4. Proxy – an invisibility cloak for attackers. The attacker doesn’t have to install anything. The most common ways to remotely access a router are through the use of a Secure Shell (SSH) server, which, if available, can be used as a disguise for the attacker. This means that if the attacker decides to attack somebody on the Internet, the address will be visible is not that of the attacker, but that of a compromised router.

5. Weak passwords - wi-Fi routers can use several types of encryption methods, ranging from no encryption at all (unsafe, open networks) to enterprise and complex WPA2 encryption with authentication servers. Not using any encryption methods or using weak (WEP, WPA) encryption is not recommended, as it can be easily cracked, and even though the personal WPA2 encryption provides better security it is still not very safe if used with weak passwords. An eight-digit number password can be cracked within a few minutes.

BBG: How often should users look to replace their current router?

OV: If people take action to secure their router by changing the password on a regular basis to prevent attacks, then a router can last without needing to be changed too often.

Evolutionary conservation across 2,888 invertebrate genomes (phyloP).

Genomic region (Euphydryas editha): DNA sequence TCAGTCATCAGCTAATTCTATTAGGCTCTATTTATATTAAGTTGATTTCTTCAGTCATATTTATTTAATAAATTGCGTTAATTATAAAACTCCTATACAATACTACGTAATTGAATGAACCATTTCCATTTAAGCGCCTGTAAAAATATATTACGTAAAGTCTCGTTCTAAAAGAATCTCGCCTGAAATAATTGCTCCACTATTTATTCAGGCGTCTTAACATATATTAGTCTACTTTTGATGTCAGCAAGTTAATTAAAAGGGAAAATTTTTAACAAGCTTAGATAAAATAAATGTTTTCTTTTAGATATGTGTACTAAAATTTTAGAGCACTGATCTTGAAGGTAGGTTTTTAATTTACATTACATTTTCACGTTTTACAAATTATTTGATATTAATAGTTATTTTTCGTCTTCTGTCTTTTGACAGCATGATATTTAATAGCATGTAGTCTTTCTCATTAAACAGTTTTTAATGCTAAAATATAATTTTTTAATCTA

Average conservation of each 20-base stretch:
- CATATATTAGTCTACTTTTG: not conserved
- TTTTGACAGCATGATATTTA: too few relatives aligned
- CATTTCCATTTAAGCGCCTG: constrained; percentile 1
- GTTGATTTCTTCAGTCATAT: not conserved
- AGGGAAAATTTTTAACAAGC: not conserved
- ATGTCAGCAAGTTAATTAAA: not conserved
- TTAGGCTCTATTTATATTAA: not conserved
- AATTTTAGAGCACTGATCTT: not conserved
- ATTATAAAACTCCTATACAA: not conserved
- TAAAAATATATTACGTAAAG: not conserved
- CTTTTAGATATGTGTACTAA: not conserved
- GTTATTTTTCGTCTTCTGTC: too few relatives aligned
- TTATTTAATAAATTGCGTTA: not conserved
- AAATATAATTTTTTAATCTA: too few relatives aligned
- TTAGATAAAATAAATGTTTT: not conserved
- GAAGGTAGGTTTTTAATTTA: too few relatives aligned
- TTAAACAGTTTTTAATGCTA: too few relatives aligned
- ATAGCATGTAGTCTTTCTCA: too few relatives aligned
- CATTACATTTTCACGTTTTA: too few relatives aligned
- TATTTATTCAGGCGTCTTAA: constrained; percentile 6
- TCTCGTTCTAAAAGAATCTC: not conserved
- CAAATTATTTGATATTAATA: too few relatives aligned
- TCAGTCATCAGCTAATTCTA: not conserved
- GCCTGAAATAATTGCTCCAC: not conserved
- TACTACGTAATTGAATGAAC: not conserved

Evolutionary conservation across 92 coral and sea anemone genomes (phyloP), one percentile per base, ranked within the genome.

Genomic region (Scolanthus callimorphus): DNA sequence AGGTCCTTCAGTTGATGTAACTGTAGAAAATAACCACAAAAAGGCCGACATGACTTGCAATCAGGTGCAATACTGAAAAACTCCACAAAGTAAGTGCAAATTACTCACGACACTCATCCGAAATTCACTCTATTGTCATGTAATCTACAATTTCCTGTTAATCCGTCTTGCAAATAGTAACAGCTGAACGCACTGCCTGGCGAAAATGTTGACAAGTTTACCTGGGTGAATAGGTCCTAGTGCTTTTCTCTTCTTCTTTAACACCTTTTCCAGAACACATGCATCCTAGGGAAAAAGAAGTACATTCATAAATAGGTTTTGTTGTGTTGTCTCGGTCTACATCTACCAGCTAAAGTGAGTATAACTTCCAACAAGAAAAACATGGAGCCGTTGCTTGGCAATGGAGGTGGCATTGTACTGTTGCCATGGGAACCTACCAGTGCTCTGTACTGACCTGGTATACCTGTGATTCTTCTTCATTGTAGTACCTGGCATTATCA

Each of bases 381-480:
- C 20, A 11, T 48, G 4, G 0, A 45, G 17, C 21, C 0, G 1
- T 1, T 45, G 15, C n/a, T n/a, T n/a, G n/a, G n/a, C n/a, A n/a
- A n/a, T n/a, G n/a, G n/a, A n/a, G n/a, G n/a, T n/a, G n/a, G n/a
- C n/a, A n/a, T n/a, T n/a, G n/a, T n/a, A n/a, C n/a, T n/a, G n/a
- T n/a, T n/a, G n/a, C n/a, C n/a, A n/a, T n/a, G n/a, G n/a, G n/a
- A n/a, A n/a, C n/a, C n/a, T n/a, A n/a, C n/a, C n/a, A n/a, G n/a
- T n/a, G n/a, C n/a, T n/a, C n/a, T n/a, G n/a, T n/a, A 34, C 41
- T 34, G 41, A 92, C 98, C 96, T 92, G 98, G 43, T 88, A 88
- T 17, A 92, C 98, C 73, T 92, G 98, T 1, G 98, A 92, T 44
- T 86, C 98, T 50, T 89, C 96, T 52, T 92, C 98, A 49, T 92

BBG: Do you have any top tips for users to follow to help secure their router?

OV: People should think twice about the password they use for their Wi-Fi network. Combining letters, numbers and special characters is highly recommended for better protection. Creating a long passphrase instead of a password is also recommended. It is important to remember that once an attacker is able to connect their device to a router, they are on the same network and can reach other devices.

Additionally, if a weak (or even default) password is used for the administrative interface of the router, the router – and all the devices connected to it -become completely vulnerable to all kinds of attacks from the Internet, even if the router’s administrative interface itself isn’t open to the Internet. This is a relatively little-known fact, even among the security experts.

Meet the author:


Matt has been working with Broadband Genie since 2009. A lifelong tech enthusiast, he has 20 years of experience writing about technology for print and online.

Specialist subject: The technicalities of broadband